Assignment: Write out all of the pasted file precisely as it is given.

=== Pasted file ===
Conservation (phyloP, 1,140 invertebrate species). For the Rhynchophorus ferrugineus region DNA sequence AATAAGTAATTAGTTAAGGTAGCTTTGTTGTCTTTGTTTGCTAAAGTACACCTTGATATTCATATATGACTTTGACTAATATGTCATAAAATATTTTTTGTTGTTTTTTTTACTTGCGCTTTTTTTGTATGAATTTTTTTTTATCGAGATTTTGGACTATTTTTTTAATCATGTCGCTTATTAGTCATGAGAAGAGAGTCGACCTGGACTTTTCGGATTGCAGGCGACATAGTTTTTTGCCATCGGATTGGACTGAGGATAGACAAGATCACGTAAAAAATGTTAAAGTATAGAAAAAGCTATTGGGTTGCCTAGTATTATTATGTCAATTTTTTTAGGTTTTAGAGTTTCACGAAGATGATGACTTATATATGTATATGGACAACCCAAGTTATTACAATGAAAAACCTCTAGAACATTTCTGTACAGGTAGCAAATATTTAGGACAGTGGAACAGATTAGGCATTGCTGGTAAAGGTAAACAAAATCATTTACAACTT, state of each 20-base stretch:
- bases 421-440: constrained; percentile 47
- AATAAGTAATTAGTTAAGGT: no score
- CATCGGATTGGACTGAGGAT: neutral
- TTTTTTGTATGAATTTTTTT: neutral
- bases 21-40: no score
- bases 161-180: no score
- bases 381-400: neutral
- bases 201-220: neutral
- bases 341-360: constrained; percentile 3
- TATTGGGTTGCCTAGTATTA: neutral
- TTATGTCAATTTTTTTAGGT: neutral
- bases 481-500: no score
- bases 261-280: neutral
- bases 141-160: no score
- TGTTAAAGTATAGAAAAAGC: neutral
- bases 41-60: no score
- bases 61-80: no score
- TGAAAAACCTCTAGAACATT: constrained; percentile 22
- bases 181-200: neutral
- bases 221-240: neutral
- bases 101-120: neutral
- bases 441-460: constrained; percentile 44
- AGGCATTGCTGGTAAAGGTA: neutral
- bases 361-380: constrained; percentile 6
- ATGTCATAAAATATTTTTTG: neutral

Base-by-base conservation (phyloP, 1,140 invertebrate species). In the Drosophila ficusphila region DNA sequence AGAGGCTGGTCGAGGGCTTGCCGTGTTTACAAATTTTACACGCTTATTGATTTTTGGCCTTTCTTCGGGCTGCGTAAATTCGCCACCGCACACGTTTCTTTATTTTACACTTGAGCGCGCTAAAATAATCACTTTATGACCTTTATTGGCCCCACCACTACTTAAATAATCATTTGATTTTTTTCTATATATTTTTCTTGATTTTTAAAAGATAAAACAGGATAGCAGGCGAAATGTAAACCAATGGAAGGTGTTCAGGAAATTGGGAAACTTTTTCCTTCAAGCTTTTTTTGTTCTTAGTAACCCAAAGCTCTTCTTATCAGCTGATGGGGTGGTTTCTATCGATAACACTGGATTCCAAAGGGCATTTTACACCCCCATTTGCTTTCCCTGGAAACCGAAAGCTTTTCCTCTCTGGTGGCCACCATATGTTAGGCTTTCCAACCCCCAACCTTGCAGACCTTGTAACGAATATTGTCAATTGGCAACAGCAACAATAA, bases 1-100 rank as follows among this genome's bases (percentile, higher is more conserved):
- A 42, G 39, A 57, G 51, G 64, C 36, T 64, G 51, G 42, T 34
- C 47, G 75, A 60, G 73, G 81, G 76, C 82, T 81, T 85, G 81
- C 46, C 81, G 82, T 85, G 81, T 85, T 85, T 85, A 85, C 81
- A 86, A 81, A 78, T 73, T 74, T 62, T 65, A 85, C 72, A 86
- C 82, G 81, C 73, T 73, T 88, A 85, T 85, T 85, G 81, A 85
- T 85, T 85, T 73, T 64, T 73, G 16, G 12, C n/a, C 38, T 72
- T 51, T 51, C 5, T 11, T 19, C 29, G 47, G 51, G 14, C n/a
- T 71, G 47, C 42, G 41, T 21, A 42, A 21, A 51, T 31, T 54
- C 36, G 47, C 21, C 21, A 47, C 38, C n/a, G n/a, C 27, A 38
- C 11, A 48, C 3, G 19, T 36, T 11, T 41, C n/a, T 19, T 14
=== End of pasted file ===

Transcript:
Conservation (phyloP, 1,140 invertebrate species). For the Rhynchophorus ferrugineus region DNA sequence AATAAGTAATTAGTTAAGGTAGCTTTGTTGTCTTTGTTTGCTAAAGTACACCTTGATATTCATATATGACTTTGACTAATATGTCATAAAATATTTTTTGTTGTTTTTTTTACTTGCGCTTTTTTTGTATGAATTTTTTTTTATCGAGATTTTGGACTATTTTTTTAATCATGTCGCTTATTAGTCATGAGAAGAGAGTCGACCTGGACTTTTCGGATTGCAGGCGACATAGTTTTTTGCCATCGGATTGGACTGAGGATAGACAAGATCACGTAAAAAATGTTAAAGTATAGAAAAAGCTATTGGGTTGCCTAGTATTATTATGTCAATTTTTTTAGGTTTTAGAGTTTCACGAAGATGATGACTTATATATGTATATGGACAACCCAAGTTATTACAATGAAAAACCTCTAGAACATTTCTGTACAGGTAGCAAATATTTAGGACAGTGGAACAGATTAGGCATTGCTGGTAAAGGTAAACAAAATCATTTACAACTT, state of each 20-base stretch:
- bases 421-440: constrained; percentile 47
- AATAAGTAATTAGTTAAGGT: no score
- CATCGGATTGGACTGAGGAT: neutral
- TTTTTTGTATGAATTTTTTT: neutral
- bases 21-40: no score
- bases 161-180: no score
- bases 381-400: neutral
- bases 201-220: neutral
- bases 341-360: constrained; percentile 3
- TATTGGGTTGCCTAGTATTA: neutral
- TTATGTCAATTTTTTTAGGT: neutral
- bases 481-500: no score
- bases 261-280: neutral
- bases 141-160: no score
- TGTTAAAGTATAGAAAAAGC: neutral
- bases 41-60: no score
- bases 61-80: no score
- TGAAAAACCTCTAGAACATT: constrained; percentile 22
- bases 181-200: neutral
- bases 221-240: neutral
- bases 101-120: neutral
- bases 441-460: constrained; percentile 44
- AGGCATTGCTGGTAAAGGTA: neutral
- bases 361-380: constrained; percentile 6
- ATGTCATAAAATATTTTTTG: neutral

Base-by-base conservation (phyloP, 1,140 invertebrate species). In the Drosophila ficusphila region DNA sequence AGAGGCTGGTCGAGGGCTTGCCGTGTTTACAAATTTTACACGCTTATTGATTTTTGGCCTTTCTTCGGGCTGCGTAAATTCGCCACCGCACACGTTTCTTTATTTTACACTTGAGCGCGCTAAAATAATCACTTTATGACCTTTATTGGCCCCACCACTACTTAAATAATCATTTGATTTTTTTCTATATATTTTTCTTGATTTTTAAAAGATAAAACAGGATAGCAGGCGAAATGTAAACCAATGGAAGGTGTTCAGGAAATTGGGAAACTTTTTCCTTCAAGCTTTTTTTGTTCTTAGTAACCCAAAGCTCTTCTTATCAGCTGATGGGGTGGTTTCTATCGATAACACTGGATTCCAAAGGGCATTTTACACCCCCATTTGCTTTCCCTGGAAACCGAAAGCTTTTCCTCTCTGGTGGCCACCATATGTTAGGCTTTCCAACCCCCAACCTTGCAGACCTTGTAACGAATATTGTCAATTGGCAACAGCAACAATAA, bases 1-100 rank as follows among this genome's bases (percentile, higher is more conserved):
- A 42, G 39, A 57, G 51, G 64, C 36, T 64, G 51, G 42, T 34
- C 47, G 75, A 60, G 73, G 81, G 76, C 82, T 81, T 85, G 81
- C 46, C 81, G 82, T 85, G 81, T 85, T 85, T 85, A 85, C 81
- A 86, A 81, A 78, T 73, T 74, T 62, T 65, A 85, C 72, A 86
- C 82, G 81, C 73, T 73, T 88, A 85, T 85, T 85, G 81, A 85
- T 85, T 85, T 73, T 64, T 73, G 16, G 12, C n/a, C 38, T 72
- T 51, T 51, C 5, T 11, T 19, C 29, G 47, G 51, G 14, C n/a
- T 71, G 47, C 42, G 41, T 21, A 42, A 21, A 51, T 31, T 54
- C 36, G 47, C 21, C 21, A 47, C 38, C n/a, G n/a, C 27, A 38
- C 11, A 48, C 3, G 19, T 36, T 11, T 41, C n/a, T 19, T 14